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Lobbying battle goes to heart of government as Chancery Lane hires Kentridge to stop the accountants
The legal profession is fighting a desperate rearguard action against accountants’ attempts to claim legal privilege to limit their duty to report client information under anti-money laundering legislation.
The Law Society has instructed Brick Court Chambers heavyweight Sir Sydney Kentridge QC to prepare counsel’s opinion for presentation to the Home Office as part of its response to the consultation process.
A society spokesperson claimed Kentridge had not been instructed, but several sources close to the society confirmed he will provide an opinion on money laundering as part of wider advice on privilege and tax avoidance.
The Kentridge opinion mirrors a tactic used by the accountants’ professional body, the Institute of Chartered Accountants (ICA).
The ICA sought an opinion from Kentridge’s Brick Court colleague David Anderson QC in January.
The ICA passed the opinion to the UK Government several weeks later as part of a plan to persuade the Home Office to extend legal privilege to accountants. The Home Office subsequently launched the current consultation, which ends on 30 September. A spokesperson for the department said: “The consultation wasn’t prompted by representations from one organisation.”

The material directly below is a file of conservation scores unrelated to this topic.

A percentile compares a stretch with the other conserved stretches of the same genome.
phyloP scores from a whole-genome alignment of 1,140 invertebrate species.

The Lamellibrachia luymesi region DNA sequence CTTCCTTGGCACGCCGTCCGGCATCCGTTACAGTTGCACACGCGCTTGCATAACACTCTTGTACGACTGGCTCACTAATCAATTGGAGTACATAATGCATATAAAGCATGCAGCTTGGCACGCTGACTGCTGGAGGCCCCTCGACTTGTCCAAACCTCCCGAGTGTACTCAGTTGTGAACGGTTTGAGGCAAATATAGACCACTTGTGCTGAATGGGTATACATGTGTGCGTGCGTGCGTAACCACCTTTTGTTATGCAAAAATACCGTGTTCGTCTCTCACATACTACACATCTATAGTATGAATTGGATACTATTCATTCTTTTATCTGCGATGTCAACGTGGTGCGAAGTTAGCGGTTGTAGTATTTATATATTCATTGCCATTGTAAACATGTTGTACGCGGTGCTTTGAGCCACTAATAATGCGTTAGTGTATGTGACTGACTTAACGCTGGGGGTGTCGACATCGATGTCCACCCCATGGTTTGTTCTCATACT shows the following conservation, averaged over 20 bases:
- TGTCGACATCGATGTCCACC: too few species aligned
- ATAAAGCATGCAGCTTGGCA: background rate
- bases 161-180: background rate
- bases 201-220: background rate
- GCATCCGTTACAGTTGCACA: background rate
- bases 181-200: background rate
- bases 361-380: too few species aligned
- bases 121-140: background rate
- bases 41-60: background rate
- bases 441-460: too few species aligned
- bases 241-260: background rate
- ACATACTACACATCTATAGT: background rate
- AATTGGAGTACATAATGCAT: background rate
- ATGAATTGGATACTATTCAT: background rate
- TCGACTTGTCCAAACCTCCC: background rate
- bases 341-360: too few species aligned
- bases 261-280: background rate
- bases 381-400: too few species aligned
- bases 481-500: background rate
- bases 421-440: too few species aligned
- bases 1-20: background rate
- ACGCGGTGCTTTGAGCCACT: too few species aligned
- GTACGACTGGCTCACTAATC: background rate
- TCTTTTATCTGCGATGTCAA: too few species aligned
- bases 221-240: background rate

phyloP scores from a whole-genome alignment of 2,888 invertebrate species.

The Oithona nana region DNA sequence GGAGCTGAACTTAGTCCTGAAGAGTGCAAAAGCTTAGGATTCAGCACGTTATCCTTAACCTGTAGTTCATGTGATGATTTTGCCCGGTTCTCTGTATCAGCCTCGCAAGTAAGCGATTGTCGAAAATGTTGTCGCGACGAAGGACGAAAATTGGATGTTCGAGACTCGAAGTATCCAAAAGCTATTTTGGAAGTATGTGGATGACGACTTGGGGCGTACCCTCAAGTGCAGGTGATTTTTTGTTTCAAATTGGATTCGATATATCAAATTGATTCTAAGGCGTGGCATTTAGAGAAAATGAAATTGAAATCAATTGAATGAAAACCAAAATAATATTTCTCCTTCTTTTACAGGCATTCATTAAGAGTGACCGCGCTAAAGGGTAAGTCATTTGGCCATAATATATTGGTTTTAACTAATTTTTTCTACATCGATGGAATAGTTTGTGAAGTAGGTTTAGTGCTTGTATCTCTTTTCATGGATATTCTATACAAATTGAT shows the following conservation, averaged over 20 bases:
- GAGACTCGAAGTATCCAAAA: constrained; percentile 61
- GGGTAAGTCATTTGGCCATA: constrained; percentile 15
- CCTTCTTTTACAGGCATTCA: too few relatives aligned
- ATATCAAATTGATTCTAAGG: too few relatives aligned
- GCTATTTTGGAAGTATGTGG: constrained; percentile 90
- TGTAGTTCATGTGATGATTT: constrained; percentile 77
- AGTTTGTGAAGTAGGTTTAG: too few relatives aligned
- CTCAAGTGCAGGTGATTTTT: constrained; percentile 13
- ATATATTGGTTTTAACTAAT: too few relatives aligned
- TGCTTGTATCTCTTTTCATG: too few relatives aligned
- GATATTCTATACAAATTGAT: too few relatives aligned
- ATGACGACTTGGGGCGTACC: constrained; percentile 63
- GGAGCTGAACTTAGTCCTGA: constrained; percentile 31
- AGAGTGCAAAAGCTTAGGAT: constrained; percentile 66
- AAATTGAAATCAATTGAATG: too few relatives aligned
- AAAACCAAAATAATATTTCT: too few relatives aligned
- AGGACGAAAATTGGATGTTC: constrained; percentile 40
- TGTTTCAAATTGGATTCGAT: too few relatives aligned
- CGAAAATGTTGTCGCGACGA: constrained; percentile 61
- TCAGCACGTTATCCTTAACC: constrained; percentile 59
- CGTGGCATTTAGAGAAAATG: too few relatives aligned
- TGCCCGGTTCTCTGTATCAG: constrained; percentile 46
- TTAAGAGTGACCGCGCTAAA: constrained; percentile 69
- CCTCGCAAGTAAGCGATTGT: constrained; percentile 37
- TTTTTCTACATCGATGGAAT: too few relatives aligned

It is understood that Anderson’s confidential opinion made three key arguments for extending privilege relating to the UK’s EU law obligations. These issues form the backbone of the Home Office consultation paper, leading some lawyers to complain of unfair influence by the accountancy firms.
The consultation is being rushed through with what one source called “unseemly haste” in eight weeks rather than the usual sixteen. The Home Office spokesperson said there was no set timetable for consultations.
Some lawyers argue that, if the exemption is extended, it could frustrate the original purpose of the Money Laundering Regulations 2003.
DLA partner Jonathan Pickworth said: “The money laundering exception does not give blanket immunity. Privilege is narrow and only really applies to criminal issues. A commercial lawyer shouldn’t be advising, let alone an accountant.”